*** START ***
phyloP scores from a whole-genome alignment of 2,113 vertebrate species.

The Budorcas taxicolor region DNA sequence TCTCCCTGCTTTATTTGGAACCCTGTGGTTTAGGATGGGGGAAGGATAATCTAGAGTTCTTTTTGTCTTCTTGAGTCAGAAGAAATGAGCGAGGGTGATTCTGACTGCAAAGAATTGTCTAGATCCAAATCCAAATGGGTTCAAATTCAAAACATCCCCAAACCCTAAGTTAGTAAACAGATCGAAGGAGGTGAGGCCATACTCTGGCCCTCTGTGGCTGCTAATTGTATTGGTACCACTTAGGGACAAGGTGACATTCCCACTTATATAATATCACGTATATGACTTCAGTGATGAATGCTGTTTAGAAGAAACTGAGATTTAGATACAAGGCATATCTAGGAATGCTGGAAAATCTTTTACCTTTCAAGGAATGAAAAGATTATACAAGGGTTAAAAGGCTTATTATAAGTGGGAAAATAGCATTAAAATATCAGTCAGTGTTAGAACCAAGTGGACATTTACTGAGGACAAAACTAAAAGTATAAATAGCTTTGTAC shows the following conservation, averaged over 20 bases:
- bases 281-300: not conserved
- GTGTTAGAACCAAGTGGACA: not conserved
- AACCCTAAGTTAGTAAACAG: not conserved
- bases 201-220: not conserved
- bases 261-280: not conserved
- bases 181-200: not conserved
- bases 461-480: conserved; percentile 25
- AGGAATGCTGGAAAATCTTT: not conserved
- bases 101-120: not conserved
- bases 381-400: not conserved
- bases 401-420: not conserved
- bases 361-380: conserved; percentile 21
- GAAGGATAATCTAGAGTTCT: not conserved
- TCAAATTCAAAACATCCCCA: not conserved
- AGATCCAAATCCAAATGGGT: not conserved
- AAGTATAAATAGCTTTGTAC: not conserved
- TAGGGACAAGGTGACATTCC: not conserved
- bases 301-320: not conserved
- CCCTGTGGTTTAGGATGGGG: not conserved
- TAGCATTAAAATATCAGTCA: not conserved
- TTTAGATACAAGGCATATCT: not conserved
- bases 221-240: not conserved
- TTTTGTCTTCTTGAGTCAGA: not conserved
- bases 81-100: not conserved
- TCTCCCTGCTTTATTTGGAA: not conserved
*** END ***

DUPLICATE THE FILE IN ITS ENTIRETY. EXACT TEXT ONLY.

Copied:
phyloP scores from a whole-genome alignment of 2,113 vertebrate species.

The Budorcas taxicolor region DNA sequence TCTCCCTGCTTTATTTGGAACCCTGTGGTTTAGGATGGGGGAAGGATAATCTAGAGTTCTTTTTGTCTTCTTGAGTCAGAAGAAATGAGCGAGGGTGATTCTGACTGCAAAGAATTGTCTAGATCCAAATCCAAATGGGTTCAAATTCAAAACATCCCCAAACCCTAAGTTAGTAAACAGATCGAAGGAGGTGAGGCCATACTCTGGCCCTCTGTGGCTGCTAATTGTATTGGTACCACTTAGGGACAAGGTGACATTCCCACTTATATAATATCACGTATATGACTTCAGTGATGAATGCTGTTTAGAAGAAACTGAGATTTAGATACAAGGCATATCTAGGAATGCTGGAAAATCTTTTACCTTTCAAGGAATGAAAAGATTATACAAGGGTTAAAAGGCTTATTATAAGTGGGAAAATAGCATTAAAATATCAGTCAGTGTTAGAACCAAGTGGACATTTACTGAGGACAAAACTAAAAGTATAAATAGCTTTGTAC shows the following conservation, averaged over 20 bases:
- bases 281-300: not conserved
- GTGTTAGAACCAAGTGGACA: not conserved
- AACCCTAAGTTAGTAAACAG: not conserved
- bases 201-220: not conserved
- bases 261-280: not conserved
- bases 181-200: not conserved
- bases 461-480: conserved; percentile 25
- AGGAATGCTGGAAAATCTTT: not conserved
- bases 101-120: not conserved
- bases 381-400: not conserved
- bases 401-420: not conserved
- bases 361-380: conserved; percentile 21
- GAAGGATAATCTAGAGTTCT: not conserved
- TCAAATTCAAAACATCCCCA: not conserved
- AGATCCAAATCCAAATGGGT: not conserved
- AAGTATAAATAGCTTTGTAC: not conserved
- TAGGGACAAGGTGACATTCC: not conserved
- bases 301-320: not conserved
- CCCTGTGGTTTAGGATGGGG: not conserved
- TAGCATTAAAATATCAGTCA: not conserved
- TTTAGATACAAGGCATATCT: not conserved
- bases 221-240: not conserved
- TTTTGTCTTCTTGAGTCAGA: not conserved
- bases 81-100: not conserved
- TCTCCCTGCTTTATTTGGAA: not conserved